What Happens to a Community
When an Air Base Closes?
Station personnel march past the reviewing stand for the last time; the RCAF ensign is lowered and another Air Force station is officially closed. This scene, repeated several times across Canada in the past few months, prompts the question, "What happens to a community when an air force unit closes?".
The short answer is that it depends on the community. Near large urban centres the closing of an air case presents no serious problem, as the local labour market is able to absorb most of the civilian employees laid-off by the military. In some cases, such as the RCAF Kitsilano site located in downtown Vancouver, real estate agents, building contractors and municipal officials were actually pleased to see the air force establishment closed and vested interests vied with each other for this valuable property. In small communities, however, the situation is very different. In such places as Torbay, Newfoundland; Parent, Quebec; and Cranberry Portage, Manitoba the local air force establishments played a big role in both the economic and social life of the community. It is in such communities as these that the effects of an air base closing are most keenly felt.
Recognition of this hardship was expressed in Defence Minister Paul T Hellyerís speech in the House of Commons last December (1963) when he announced that a number of military bases would be closed. Mr. Hellyer stated that reductions in the defence establishment would help provide a more effective contribution to the national security. He added that there was no way of accomplishing these re-adjustments without causing some individual or community problems. "We are therefore anxious," he said, "to give the maximum advance notice of changes in order to minimize these problems of readjustment."
For RCAF Station Beaverbank, located approximately 27 miles northwest of Halifax, more than two months elapsed between notification of the stationís closing (9 March) and the actual closing (29 May). Beaverbank was closed for the same reason that three other Pinetree radar sites, St. Sylvestre, Parent and Edgar were closed: they became redundant. When these sites were established more than 10 years ago, radar equipment was neither as powerful nor as reliable as it is today so the stations were constructed relatively close together. But, with technological advances such as SAGE (semi-automatic ground environment) coming into existence, the greatly improved detection and tracking capabilities of the overall defence system meant that fewer radar sites were required. Thus, Beaverbank and the other units were phased-out. Another factor in the decision to close these stations was their cost. It is estimated $6,000,000 will be saved annually because Beaverbank, St. Sylvestre, Parent and Edgar have been demobilized.
So much for the reasons for closing. What about the community? What happens to the civilians who work on air force stations and the merchants who cater to air force customers? What do these civilians do for alternative employment and for loss of business? In addition, there are many intangibles that canít be added up in a ledger but which, nevertheless, exist. For instance, service personnel and local civilians invariably develop many friendships. They join together in service clubs, youth organizations and athletic events to their mutual advantage and for the good of the community. Residents of local towns are invited to air force establishments on special occasions and servicemen are welcomed into community churches and private homes. Obviously, when a military establishment closes there are many matters to be dealt with.
Perhaps the most important problem is the question of employment for civilians about to lose their jobs. In the case of Beaverbank, a little pre-planning paid off. The stationís Civilian Personnel Officer, representatives from the National Employment Service (NES) and the Civil Service Commission (CSC) collectively prepared for a job ahead. Each of the approximately 100 civilian employees being affected was interviewed. During the interview the employees were advised on their pension entitlement, briefed on the Public Service Superannuation Act and asked about their wishes for future employment. Reports were prepared for the NES and CSC giving such details as the employeeís qualifications, seniority and whether or not he was willing to accept a job outside of Nova Scotia. As a result of this preparatory work, 40 former employees of RCAF Station Beaverbank were placed in other government positions. In addition, several found jobs on their own initiative. There is, of course, still a residual employment problem but this is true of Canada generally and not entirely the result of military establishment closing.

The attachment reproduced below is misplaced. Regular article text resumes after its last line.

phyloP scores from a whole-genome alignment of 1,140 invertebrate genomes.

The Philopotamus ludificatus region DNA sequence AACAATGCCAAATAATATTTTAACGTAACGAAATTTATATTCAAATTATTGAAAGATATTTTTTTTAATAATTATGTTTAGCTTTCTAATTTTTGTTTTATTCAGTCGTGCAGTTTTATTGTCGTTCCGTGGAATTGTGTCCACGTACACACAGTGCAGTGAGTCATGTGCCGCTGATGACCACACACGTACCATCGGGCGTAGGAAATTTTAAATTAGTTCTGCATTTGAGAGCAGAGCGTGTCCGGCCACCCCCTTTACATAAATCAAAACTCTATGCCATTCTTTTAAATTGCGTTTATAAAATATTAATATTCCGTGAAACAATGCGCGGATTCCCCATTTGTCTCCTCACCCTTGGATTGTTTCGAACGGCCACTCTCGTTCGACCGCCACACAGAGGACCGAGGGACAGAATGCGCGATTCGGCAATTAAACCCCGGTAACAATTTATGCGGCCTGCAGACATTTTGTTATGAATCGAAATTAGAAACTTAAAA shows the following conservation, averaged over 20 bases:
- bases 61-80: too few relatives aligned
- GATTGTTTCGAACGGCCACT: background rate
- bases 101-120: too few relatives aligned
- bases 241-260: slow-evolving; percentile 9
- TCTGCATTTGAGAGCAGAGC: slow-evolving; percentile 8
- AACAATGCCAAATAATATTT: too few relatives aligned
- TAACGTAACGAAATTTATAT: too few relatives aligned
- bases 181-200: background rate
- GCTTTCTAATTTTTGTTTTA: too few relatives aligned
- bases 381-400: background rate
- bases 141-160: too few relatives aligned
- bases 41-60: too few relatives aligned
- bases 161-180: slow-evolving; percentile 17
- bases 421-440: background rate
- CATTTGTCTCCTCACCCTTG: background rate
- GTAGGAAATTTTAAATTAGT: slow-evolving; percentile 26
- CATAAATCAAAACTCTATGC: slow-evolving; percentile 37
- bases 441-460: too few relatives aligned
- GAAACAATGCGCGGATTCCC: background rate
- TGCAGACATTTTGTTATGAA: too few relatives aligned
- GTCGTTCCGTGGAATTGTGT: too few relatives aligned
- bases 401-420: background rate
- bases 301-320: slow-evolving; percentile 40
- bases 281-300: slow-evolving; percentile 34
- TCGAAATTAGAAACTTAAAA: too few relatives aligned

As for the merchants in the Beaverbank area, there is no doubt that the RCAF evacuation will make a difference since the station added approximately $80,000 a month to the local economy. However, not all of this combined military/civilian payroll was spent in the local area as many individuals, civilians as well as servicemen, travelled to Halifax to shop.
One of the merchants most affected by Beaverbankís closing is Mr. AD Fader, owner of Faderís Clover Farm, the closest grocery store to the air force station. Mr. Fader originally had his store at a crossroad leading to Sackville, NS, but a year ago (1963) he re-located on the main Windsor highway in order to be closer to his air force customers and it was a blow to hear that the radar site was closing. But, like other merchants in the area, Mr. Fader is as much concerned about losing his air force friends as he is about losing air force business. Specifically, he regretted the fact that the Sackville Volunteer Fire Department was losing the valuable services of Cpl. R Lacharite, a member of Station Beaverbankís supply section and chairman of the Sackville fire preventative committee.
Like Mr. Fader, Mr. H France, the owner of Bedford Home Furnishings, is concerned not only with the loss of business but also with the end of a long and pleasant relationship with RCAF Station Beaverbank. As president of the local branch of the Canadian Legion, Mr. France can recall many occasions when he and the Legionnaires went to the station for an evening of entertainment and conviviality. As president of the Bedford and district Boy Scout Association, he is grateful to the air force for allowing the local Scout Troop access to the station swimming pool on Saturday mornings and, as an ex-serviceman and honourary member of the sergeantís mess, Mr. France looks back with nostalgia on many enjoyable evenings spent in a familiar military environment.